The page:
Crystal Bach is one of two custom-built river cruisers launched in 2017 by Crystal Cruises, better known for its luxurious ocean-going ships. Like other vessels sailing Rhine river cruises, Crystal Bach is limited in size by the locks and bridges it has to navigate, so from the outside, its dimensions are the same as other river cruise ships, though it does have a rather sleek-looking bow – and a row of jauntily-coloured deck chairs on the upper deck.
Inside, though, is a whole different boutique-hotel world. The whole ship is done out in cool, contemporary shades of cream, silver, grey and oatmeal with splashes of rich teal, emerald and burnt orange. It feels light, ethereal and classy. There is masses of space – Bach carries just 106 passengers, when ships of similar size take as many as 190. The cabins are like small but exquisite hotel rooms, each one with a butler and a window that slides down to create a balcony effect. All crew are Crystal employees (as opposed to agency staff that you find on most river cruise ships) and they can’t do enough for you. And pretty well everything is included in the price.
Yes, you pay the price you would expect for a high-end cruise – but if you are the kind of person who enjoys chic surroundings and the freedom to choose where and when to eat, and what to do ashore, this is your perfect match.
Where to eat
There are three places to dine on Crystal Bach: the Waterside Restaurant, the Bistro Bach and the Vintage Room. I loved the Waterside; there are mostly tables for two or four, so no sharing unless you want to, and for dinner, you can turn up when you like between 7pm and 9pm. Breakfast and lunch are buffet and dinner is waiter-served, with a mixture of locally-inspired and international cuisine on offer and a separate vegetarian menu. Dress code is casual throughout the ship, although people do dress more smartly for dinner.
The Bistro, one deck higher, is more comfort food: roasted jumbo shrimp and pulled pork sliders served tapas-style on sharing plates. Breakfast, light lunch and afternoon tea are offered here, too.
The Vintage Room, seating ten, is a fine dining extravaganza. You can book an eight-course dinner for €270 or a more modest four-course lunch for €80. Essentially, it is the wine you are paying for, which will delight connoisseurs. At lunch we sampled, among others, a 2008 Dom Perignon and a Premier Grand Cru Classé from St-Emilion.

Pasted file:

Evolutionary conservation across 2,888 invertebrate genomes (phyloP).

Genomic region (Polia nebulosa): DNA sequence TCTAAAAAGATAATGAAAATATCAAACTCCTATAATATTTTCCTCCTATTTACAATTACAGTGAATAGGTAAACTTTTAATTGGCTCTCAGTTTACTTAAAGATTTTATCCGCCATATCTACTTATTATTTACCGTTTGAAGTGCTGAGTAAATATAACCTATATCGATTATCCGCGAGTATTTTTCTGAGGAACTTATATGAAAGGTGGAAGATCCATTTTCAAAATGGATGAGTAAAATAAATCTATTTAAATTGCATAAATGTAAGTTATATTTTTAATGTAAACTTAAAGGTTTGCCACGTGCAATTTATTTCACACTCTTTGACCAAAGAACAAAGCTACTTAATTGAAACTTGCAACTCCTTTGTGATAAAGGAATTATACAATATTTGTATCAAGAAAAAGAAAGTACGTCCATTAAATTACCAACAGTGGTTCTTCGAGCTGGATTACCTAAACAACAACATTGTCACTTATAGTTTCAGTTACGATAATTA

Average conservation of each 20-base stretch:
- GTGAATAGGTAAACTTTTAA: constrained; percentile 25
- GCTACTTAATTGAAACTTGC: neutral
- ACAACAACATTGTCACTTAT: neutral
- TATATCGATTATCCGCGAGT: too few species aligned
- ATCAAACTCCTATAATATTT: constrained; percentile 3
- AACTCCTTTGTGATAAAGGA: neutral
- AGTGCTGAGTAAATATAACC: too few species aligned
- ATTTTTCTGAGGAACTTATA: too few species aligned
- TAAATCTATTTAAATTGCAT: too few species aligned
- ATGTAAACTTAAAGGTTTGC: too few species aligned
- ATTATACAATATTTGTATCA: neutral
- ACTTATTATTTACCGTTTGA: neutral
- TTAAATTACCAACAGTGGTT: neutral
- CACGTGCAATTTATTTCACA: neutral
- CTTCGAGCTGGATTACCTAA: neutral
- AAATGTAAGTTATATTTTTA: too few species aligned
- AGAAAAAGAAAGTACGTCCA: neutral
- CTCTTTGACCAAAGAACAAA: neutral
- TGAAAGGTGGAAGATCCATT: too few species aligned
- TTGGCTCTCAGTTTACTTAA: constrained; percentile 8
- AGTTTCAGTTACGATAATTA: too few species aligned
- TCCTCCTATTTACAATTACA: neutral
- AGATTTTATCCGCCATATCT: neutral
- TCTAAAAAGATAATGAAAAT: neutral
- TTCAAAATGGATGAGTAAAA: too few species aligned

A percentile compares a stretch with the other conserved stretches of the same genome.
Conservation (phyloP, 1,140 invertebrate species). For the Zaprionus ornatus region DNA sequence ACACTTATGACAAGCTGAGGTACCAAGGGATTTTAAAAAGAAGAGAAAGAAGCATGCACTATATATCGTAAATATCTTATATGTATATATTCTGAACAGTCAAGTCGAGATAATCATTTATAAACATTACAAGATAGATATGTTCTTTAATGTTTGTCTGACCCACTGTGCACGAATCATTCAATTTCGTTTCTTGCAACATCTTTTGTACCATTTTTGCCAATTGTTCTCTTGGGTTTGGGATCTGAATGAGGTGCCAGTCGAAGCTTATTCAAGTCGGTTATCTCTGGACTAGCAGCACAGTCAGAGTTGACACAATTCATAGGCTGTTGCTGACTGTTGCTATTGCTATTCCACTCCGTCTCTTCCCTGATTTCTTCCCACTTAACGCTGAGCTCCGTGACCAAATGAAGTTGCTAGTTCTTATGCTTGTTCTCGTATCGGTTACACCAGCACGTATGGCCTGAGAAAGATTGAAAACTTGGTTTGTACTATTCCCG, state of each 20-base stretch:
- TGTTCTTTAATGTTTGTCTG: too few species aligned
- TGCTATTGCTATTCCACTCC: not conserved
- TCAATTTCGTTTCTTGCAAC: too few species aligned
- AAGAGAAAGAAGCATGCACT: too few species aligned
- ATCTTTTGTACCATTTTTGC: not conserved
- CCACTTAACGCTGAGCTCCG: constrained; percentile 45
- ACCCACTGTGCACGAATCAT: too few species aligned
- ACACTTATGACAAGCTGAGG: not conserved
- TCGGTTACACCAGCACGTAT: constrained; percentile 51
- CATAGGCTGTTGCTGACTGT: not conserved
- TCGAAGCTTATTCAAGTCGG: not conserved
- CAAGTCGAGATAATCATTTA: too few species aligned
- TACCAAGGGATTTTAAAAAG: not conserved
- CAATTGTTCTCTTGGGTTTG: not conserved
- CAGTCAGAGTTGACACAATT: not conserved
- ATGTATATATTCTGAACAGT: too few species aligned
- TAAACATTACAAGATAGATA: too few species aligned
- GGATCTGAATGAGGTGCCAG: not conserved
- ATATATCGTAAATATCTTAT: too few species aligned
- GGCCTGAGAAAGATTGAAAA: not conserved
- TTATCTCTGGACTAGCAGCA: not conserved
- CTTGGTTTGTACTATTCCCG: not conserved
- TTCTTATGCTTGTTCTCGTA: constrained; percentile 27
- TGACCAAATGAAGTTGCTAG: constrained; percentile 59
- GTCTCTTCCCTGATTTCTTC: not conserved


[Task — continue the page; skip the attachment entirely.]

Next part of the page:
Where to sleep
Unusually, there are only two decks with accommodation, so every cabin has a panoramic window that slides down to create an indoor balcony effect. There are only three grades –15 smaller Petite Suites, two massive Crystal Suites complete with faux fireplaces, and 35 River Suite Deluxe grade. Like the public areas, the colour schemes are cream, silver and grey with a beautiful emerald-green velvet armchair and a black glass-topped vanity. A butler attends every cabin and each has features like a stocked minibar, a rainforest shower and Etro bath products from Italy.
What to do
Crystal Bach has a small gym and spa treatment room offering facials and massages. Aft on Crystal Deck is an indoor pool with a swimming jet. The whole top deck is arranged with comfortable loungers and brightly coloured deckchairs, served by a small cocktail bar that sinks down into the deck as the ship glides under bridges. Occasional enrichment lectures and quizzes are held in the Palm Court and guest entertainers are brought on for some evenings, but more along the lines of an opera duo or a classical quartet than folk dancers and oompah bands.
From 2018, Crystal Bach will offer a wide choice of shore excursions, almost all included in the price. Although traditional sightseeing will still be available, there will also be tours for much smaller groups themed around cultural immersion, the arts, food and adventure. A fleet of bicycles is being added to the ship and Crystal has five smart motor cruisers on the Rhine and Danube that will be available for tours (for a fee), taking six passengers, a guide and a butler.
What I loved
The Palm Court is exactly as an elegant cocktail bar should be, ashore or on the water: beautiful décor, soft lighting, a pianist playing Sinatra on a Steinway, smiling bartenders whipping up fabulous martinis. Part of the ceiling is glass, so by day, light floods in, creating an airy living space.
Even if you are single, this is a very friendly ship. Solo travellers are hosted for dinner on the first night and the crew keep an eye out for anybody who looks a bit lonely. Because there are only 106 passengers, it doesn’t take long for a friendly, house party atmosphere to develop.